Monday, January 19, 2009

Medical and Moral Dilemmas

Two youngsters in our pediatric unit spiked fevers of 40.1C (104+F) within one hour yesterday, shortly after they had received blood transfusions for anemia. Since they've responded to IV quinine, the probable cause was malaria-infected blood -- a classic question of the cure being worse than the disease. In this case, as Dr. Hardison explained, "We could screen for malaria in the donated blood, but we'd probably eliminate half of our supply" -- which is obviously at a premium. Instead, we will be prepared to treat with quinine before transfusing anyone. Adults experience malaria as a flu-type misery; young children experience it as a life-threatening illness.

Two mamas on Ward II, both of whom tested HIV-positive, were admitted this week with serious opportunistic infections. After they agreed to be tested and were then informed of their status, both separately refused counseling and registration at a Comprehensive Care Clinic -- ours or anyone else's. Although they could qualify for and receive free anti-retroviral drugs and medical care, Diana and Ritah cannot cope with the social stigma of their diagnosis. This is a recurring problem. Women in rural Kenya are afraid to be seen going to a CCC because their husbands may discover their status and dismiss them -- and quite possibly their children.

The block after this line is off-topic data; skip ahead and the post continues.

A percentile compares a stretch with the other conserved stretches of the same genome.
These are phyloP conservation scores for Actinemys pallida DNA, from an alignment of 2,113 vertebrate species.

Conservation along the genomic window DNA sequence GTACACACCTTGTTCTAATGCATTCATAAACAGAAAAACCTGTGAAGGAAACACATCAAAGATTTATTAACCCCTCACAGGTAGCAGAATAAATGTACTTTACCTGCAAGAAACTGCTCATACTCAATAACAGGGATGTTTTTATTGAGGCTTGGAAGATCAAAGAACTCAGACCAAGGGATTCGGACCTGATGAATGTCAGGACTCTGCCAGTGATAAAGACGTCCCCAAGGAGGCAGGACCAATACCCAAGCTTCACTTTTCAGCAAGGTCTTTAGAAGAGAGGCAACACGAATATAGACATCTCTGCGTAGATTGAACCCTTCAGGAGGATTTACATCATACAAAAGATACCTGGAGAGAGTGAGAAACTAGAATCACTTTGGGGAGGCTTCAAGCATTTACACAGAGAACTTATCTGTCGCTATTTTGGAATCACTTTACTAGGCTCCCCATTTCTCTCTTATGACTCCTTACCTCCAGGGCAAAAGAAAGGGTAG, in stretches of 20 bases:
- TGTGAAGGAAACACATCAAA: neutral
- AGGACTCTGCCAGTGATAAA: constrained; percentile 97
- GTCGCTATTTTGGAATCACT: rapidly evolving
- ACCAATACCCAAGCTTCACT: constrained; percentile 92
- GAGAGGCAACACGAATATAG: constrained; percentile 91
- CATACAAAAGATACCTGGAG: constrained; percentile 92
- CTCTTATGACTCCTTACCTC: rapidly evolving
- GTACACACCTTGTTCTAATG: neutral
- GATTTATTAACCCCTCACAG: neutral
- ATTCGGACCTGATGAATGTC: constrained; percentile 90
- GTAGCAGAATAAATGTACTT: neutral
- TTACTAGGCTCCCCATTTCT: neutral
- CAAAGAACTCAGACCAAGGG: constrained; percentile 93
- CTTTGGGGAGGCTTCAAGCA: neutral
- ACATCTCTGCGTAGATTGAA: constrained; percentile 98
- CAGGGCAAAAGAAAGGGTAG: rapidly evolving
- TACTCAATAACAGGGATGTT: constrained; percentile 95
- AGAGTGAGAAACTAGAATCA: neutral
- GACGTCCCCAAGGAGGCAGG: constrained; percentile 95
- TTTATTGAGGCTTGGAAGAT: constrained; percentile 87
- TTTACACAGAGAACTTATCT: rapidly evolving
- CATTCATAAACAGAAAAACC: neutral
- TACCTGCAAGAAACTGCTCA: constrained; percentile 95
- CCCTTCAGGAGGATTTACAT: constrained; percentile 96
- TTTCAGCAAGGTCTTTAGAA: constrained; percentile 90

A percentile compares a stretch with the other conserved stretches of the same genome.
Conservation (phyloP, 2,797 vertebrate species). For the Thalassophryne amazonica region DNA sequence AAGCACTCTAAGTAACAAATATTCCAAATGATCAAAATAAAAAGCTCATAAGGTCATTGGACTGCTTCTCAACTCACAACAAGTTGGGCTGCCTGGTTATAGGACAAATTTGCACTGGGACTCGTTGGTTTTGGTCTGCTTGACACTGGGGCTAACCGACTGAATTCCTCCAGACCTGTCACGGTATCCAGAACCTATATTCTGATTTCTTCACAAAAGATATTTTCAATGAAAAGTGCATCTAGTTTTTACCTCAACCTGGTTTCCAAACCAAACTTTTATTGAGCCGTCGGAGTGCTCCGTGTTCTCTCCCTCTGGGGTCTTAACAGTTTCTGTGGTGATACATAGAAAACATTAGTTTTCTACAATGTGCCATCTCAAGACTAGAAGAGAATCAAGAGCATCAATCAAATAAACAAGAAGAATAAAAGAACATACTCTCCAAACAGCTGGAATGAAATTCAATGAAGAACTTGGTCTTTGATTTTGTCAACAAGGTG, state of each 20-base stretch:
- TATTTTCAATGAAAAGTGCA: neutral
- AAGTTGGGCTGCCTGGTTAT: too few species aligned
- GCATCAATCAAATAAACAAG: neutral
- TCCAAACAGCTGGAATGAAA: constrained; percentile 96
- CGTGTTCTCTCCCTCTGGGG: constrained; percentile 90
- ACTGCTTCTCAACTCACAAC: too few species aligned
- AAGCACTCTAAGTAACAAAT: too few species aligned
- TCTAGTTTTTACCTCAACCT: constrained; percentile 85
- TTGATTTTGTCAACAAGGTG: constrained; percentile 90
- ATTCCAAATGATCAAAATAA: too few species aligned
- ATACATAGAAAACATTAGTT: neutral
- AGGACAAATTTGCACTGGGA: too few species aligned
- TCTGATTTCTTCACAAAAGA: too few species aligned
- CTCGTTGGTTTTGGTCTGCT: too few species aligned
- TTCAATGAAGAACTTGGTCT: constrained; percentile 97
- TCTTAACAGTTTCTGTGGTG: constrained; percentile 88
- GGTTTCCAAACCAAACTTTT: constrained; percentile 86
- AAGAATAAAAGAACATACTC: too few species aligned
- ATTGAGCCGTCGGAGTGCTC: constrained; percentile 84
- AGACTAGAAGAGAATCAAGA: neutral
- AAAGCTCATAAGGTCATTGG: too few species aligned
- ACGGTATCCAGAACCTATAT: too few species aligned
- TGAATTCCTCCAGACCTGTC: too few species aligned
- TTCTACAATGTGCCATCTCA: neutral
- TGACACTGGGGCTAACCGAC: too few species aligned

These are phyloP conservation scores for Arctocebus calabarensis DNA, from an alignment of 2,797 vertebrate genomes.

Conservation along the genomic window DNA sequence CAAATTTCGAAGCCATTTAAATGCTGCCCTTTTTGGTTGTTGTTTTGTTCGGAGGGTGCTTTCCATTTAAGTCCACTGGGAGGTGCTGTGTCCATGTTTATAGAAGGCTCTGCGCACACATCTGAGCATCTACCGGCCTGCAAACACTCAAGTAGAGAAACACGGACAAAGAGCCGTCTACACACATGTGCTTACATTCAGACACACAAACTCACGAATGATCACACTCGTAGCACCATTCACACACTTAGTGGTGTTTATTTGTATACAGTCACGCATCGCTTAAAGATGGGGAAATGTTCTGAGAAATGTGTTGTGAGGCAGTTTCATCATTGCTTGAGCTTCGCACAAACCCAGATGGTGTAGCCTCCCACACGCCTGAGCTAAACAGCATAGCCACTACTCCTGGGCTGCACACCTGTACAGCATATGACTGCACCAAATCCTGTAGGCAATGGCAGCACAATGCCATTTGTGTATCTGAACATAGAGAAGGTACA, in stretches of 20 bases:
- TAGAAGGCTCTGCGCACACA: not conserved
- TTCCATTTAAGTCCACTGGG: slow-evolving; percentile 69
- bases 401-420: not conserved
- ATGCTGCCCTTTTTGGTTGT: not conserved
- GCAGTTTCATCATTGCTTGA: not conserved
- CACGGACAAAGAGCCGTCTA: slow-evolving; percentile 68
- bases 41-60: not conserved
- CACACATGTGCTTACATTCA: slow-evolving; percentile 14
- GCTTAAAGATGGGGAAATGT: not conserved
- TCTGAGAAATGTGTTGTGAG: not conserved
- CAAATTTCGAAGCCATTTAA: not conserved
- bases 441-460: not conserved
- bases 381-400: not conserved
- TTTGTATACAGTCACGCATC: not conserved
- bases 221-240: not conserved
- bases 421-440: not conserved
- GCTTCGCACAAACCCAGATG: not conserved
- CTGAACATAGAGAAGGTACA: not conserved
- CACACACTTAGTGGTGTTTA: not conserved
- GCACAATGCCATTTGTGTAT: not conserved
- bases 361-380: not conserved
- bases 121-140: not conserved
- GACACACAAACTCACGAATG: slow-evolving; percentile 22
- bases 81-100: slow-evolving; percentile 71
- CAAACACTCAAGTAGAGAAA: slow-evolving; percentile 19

We cannot force them to get treatment, of course. We can only encourage them to go with their husbands to get (re-) tested together. In almost every situation, the husband has infected his wife/wives, but the female is the first to get sick. If a wife is diagnosed as HIV-positive, however, the husband will often refuse to be tested and will conveniently blame and abandon her. He will continue to infect other women while his wife and his children may die. PEPFAR funding and HIV/AIDS education have made great inroads in Africa, but social stigma is the same the world over.

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